LONDON (Reuters) – BP is in talks with electric vehicle makers on partnering to offer battery re-charging docks at its global network of fuel service stations as it seeks to benefit from the move away from diesel and petrol cars, Chief Executive Bob Dudley told Reuters on Tuesday.
The expected rapid growth in the use of electric vehicles in the coming decades is threatening oil companies’ business model as demand for some road fuels could plateau as early as the late 2020s, according to some oil company estimates.
Looking to take a slice of the growing market, London-based BP is however examining different ways to get involved in the sector.
“We have discussions going on with a lot of the EV manufacturers to have a tie-up with our retail network for charging,” Dudley said in an interview.
Rival Royal Dutch Shell has already launched a pilot scheme to install battery charging docks at a few of its service stations in Britain and the Netherlands.
The number of electric vehicles on roads is forecast to grow significantly in the coming decades, particularly in cities, with BP estimating that there will be 100 million by 2035, up from 1.2 million in 2015.
Dudley has been a vocal advocate of the oil and gas industry’s need to take part in the move away from fossil fuels toward using cleaner sources of energy in order to combat global warming.
But BP, along with rivals including Shell have yet to come up with a clear plan for increasing their interests in renewable energy production such as solar and wind.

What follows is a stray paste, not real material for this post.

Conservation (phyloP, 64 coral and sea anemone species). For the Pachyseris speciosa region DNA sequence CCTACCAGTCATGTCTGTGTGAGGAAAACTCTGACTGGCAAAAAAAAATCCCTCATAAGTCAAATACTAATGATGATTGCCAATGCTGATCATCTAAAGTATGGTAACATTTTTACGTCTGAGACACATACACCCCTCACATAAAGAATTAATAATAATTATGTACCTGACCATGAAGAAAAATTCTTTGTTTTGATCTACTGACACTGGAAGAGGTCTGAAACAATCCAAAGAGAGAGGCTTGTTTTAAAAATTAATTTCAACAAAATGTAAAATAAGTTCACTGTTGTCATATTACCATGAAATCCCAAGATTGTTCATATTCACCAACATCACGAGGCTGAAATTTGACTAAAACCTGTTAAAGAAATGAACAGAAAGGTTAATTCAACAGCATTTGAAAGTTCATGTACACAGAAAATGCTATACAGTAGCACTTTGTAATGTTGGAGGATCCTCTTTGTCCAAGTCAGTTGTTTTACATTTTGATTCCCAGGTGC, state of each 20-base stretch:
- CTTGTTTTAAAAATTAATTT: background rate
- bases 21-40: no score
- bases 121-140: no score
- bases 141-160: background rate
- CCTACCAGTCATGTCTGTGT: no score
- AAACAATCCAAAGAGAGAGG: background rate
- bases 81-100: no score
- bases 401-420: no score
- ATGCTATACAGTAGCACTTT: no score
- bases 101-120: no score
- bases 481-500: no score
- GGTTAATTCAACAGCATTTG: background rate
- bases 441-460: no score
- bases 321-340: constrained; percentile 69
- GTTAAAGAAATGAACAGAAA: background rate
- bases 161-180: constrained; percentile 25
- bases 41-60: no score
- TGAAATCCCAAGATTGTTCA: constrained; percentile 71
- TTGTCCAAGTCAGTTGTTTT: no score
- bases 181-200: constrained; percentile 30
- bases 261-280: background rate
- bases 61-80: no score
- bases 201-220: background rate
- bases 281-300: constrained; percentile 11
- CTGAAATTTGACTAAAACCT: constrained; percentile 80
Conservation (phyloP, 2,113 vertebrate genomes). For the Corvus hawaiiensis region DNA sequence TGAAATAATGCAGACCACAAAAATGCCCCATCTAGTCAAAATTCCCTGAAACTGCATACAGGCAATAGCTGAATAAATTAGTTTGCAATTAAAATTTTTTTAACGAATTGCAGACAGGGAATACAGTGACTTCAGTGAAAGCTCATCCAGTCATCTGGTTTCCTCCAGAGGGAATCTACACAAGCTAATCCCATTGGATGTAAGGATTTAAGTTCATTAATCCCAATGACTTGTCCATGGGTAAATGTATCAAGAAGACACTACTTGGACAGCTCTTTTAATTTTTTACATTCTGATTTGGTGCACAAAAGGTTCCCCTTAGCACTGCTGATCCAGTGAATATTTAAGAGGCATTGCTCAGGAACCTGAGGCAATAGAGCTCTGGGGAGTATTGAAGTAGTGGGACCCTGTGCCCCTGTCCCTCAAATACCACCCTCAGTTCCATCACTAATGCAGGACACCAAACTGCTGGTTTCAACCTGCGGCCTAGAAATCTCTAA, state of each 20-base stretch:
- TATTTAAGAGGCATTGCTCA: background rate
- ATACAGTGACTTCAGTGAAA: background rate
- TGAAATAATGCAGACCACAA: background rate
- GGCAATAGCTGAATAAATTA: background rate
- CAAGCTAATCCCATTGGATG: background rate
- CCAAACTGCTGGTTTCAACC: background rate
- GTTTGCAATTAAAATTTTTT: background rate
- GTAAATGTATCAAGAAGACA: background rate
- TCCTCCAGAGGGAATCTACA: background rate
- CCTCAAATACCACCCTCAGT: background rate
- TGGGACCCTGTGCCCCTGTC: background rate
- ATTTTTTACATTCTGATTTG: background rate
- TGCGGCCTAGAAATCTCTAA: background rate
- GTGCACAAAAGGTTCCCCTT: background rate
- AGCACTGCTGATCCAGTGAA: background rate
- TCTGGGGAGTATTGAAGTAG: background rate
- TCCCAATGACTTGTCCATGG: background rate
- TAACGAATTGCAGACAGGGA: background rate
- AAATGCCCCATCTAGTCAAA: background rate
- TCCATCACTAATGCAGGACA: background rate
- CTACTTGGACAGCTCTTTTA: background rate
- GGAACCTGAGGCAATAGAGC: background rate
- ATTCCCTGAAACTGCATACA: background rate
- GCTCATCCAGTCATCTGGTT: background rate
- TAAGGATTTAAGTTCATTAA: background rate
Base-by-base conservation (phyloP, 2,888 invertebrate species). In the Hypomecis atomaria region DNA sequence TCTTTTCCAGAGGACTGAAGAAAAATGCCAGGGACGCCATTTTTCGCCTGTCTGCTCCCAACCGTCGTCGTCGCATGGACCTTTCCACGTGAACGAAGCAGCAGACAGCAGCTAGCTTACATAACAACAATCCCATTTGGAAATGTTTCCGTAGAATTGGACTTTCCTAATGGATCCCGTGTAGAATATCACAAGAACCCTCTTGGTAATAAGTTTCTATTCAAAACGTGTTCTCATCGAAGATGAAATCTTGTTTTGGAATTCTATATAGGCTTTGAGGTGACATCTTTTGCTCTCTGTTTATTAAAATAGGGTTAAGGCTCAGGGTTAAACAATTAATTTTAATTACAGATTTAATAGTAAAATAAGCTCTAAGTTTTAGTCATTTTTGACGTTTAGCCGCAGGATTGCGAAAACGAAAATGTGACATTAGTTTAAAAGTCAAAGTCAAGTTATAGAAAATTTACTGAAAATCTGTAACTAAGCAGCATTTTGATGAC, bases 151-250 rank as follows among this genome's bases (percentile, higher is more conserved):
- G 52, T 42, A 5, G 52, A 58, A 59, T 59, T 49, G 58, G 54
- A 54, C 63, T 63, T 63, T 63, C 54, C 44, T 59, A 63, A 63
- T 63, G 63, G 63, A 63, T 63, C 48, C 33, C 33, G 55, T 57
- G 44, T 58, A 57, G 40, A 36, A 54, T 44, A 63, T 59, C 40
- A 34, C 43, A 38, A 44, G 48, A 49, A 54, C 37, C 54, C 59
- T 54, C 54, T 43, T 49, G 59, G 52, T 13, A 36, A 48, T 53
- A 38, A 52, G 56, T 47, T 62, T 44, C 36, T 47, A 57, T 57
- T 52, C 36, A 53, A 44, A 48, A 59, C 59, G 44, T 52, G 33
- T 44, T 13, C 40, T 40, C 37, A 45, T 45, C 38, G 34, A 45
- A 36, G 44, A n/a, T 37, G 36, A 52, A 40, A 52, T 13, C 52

“We’ll be ready for this world but we’re not going to dive in too deeply,” he said, referring to BP’s previously unsuccessful ventures into renewable energy, including solar power.
BP will make investments in future technologies but these will be small percentage stakes in companies or partnering with them, he said.
Dudley said BP was also studying autonomous vehicles and the potential for combining natural gas with solar power generation.
Oil companies are also using venture capital funds to invest in new energy technologies. Shell, for example, announced on Tuesday an investment in a Singapore-based solar firm Sunseap Group.
This year is shaping up to be pivotal for BP as it starts up the largest number of new projects in a single year and the huge series of payments made in penalties and compensation for the deadly 2010 Deepwater Horizon rig explosion in the Gulf of Mexico taper off.
BP’s shares rose by more than 3 percent on Tuesday to trade around 459 pence after the company reported a 10 percent rise in oil and gas production in the second quarter. The company aims to add 800,000 barrels per day of new production by the end of the decade.
Dudley said that the company will remain focused on reining in spending in order to make the company profitable in “a new normal” of a $50 a barrel oil price and aimed to reduce its operating breakeven cost to $30 a barrel in order to make it resilient.
BP’s first American CEO also said BP could not identify at the moment any attractive opportunities in the U.S. shale industry, where it has a smaller production interest compared with Exxon Mobil, Chevron and Shell.
“We scan and screen ops all the time and people offer things to us. They just appear expensive,” Dudley said. Meanwhile, however, BP is one of several major companies developing shale gas prospects in Argentina’s Vaca Muerta province.
He also denied a recent media report that said BP was thinking of putting its entire North Sea business up for sale.
“That is absolutely incorrect, we are deeply committed to the North Sea, it is one of our heartlands,” he said.
Reporting by Karolin Schaps and Ron Bousso; Editing by Veronica Brown, Greg Mahlich